One fine spring afternoon a few years ago, a couple of guys in nice suits came into our office in California.
They represented a lobby group that was in town to “help” us fend off all the unnecessary environmental regulations that would “hurt” our business.
I listened carefully to their presentation, and then when they were finished, told them that if it weren’t for some of the “unnecessary” regulations, we wouldn’t be in business. I explained that the need for our products in large part was because there were regulations on the books.
The enforcement of these regulations that required providers of water to meet certain standards was becoming a substantial part of our future business.
I went on to point out that in the future we were planning on expanding our product line to include marketing possibilities such as water re-use and greywater treatment.
The two guys left our office looking confused. I think they hadn’t run into many businesses in the area who actually thought regulation was not necessarily a bad thing.
Now don’t get me wrong. I’m not a big fan of regulation.
On the contrary, I bridle as much as anyone when government entities intrude on my life and business.
The point I want to make is that things change. When business conditions change, I see business owners react in two different ways. One way is to stonewall. You see examples of that every day.
Businesses facing changing conditions or moods in the country react by hiring lawyers and lobbyists to keep things the way they are. The coal industry and U.S. auto industry, need I say more?
The other reaction is to observe and adapt. You could see a phenomenon in the last few years with certain innovative car companies going out on a limb with hybrids and energy-efficient vehicles in the face of strong trends toward SUV’s.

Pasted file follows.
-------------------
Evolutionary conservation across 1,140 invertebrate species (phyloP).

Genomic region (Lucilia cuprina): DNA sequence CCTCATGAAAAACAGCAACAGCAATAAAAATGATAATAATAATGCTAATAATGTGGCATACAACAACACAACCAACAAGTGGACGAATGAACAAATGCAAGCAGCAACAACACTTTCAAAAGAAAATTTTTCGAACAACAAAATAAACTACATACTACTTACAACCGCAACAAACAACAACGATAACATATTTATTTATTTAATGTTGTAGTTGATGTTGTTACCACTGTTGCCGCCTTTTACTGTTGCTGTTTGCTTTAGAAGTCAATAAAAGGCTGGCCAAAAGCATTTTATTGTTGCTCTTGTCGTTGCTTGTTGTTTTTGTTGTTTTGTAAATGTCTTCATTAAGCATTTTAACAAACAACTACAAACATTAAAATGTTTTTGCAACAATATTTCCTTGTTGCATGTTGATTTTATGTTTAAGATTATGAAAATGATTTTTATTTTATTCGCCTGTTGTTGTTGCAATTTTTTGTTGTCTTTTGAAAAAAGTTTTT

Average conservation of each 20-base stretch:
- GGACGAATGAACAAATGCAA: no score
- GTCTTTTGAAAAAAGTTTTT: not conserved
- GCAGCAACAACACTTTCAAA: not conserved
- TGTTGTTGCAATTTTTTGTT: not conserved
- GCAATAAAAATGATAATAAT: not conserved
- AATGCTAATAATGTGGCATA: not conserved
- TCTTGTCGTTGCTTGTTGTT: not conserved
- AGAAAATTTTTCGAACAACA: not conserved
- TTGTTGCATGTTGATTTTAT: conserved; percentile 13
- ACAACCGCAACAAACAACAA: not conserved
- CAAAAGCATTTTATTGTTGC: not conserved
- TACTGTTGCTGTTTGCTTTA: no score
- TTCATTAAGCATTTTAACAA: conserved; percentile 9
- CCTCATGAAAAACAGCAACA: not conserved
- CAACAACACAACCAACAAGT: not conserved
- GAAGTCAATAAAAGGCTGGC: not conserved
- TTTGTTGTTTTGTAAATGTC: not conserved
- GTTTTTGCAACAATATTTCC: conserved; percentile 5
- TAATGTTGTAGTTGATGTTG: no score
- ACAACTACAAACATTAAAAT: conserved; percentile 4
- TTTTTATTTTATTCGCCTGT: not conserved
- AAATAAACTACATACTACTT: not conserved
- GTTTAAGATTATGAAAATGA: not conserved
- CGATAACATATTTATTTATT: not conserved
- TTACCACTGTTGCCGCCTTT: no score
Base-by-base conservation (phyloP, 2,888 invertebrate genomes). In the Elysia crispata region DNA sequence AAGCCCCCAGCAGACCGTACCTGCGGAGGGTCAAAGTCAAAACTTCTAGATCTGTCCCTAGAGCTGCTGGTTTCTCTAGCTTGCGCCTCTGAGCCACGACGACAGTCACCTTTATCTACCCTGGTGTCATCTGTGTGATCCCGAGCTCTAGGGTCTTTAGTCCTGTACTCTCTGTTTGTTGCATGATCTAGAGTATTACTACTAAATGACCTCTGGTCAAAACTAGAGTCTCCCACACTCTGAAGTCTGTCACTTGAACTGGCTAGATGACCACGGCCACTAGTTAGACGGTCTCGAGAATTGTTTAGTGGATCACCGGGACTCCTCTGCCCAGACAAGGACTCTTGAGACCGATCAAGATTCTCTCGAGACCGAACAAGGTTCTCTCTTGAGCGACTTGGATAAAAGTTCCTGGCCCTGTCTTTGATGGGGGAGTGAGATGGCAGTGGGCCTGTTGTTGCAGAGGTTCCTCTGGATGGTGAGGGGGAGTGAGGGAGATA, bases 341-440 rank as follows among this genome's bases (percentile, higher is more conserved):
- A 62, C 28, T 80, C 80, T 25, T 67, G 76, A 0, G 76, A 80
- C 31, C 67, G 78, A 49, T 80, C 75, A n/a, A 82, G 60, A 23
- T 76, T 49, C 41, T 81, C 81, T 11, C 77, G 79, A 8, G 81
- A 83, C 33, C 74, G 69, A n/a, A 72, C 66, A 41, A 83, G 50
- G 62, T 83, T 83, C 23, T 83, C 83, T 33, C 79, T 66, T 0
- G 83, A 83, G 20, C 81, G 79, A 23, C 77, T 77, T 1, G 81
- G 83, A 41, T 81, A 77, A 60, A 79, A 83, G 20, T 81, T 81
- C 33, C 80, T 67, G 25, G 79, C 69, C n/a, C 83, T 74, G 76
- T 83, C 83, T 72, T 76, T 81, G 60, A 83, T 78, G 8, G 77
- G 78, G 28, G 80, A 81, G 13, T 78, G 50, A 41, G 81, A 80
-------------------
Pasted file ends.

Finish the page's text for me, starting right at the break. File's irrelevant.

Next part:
I remember when I was in my 20s looking around in despair sometimes thinking there is nothing new under the sun, all the good opportunities are taken.
It wasn’t until my 40s when I realized how wrong I was.
In our case at Blue Future, we could make use of an old experienced technology, slow sand filtration, combine it with new materials and scientific discoveries, and make a brand new approach to water and wastewater treatment that fits our times.
After 15 years in the innovation business, I see new opportunities all the time for new goods and services. These new opportunities happen because things change— attitudes, environmental conditions, scientific discoveries, public awareness.
When I was a kid, there wasn’t much of a market for environmental products. In fact the word “environment” hardly had any meaning at all. Environmental engineers were called sanitary engineers. Everyone used lead paint.
Cars belched fumes (I can still smell that smell). Land fill dumps didn’t care what you put in them. Smog was just a reality, no one thought about doing anything about it. It was the smell of progress.
Now, “environment” has big meaning to everyone. And with that comes big opportunity for brand new business. For example, there is a burgeoning vineyard and winery industry in Washington that is growing leaps and bounds every year.
There are all sorts of opportunities for innovative business there. Industries like that have need of support and materials — water and wastewater treatment, innovative irrigation systems, new ways to control pests, packaging systems, transport, and advertising.
There may be someone right now in Whatcom County thinking of a new process or material that could work there, employ people, generate revenue.
Since I got into my business, I see changing attitudes and requirements in just about every aspect of life. The list is endless.
For the innovative entrepreneur, every time you look around at things you use everyday, and get frustrated about how they work, opportunity is ringing for a new business.
The bottom line for me is that in this changing world, some things fade away because they are no longer relevant for the time. You can fight to keep them around in a doomed effort.
On the other hand, with everything that fades away, something new is needed.
We just need to pay attention, get frustrated, roll up our sleeves, and invent the better pollution-trap, or tool, or appliance, or manufacturing process, or material, or service. To me it’s a choice — stonewalling to protect the old and outdated, or seeing exciting new opportunities in undiscovered territory.
Humphrey Blackburn is the president and CEO of Blue Future Filters in Bellingham.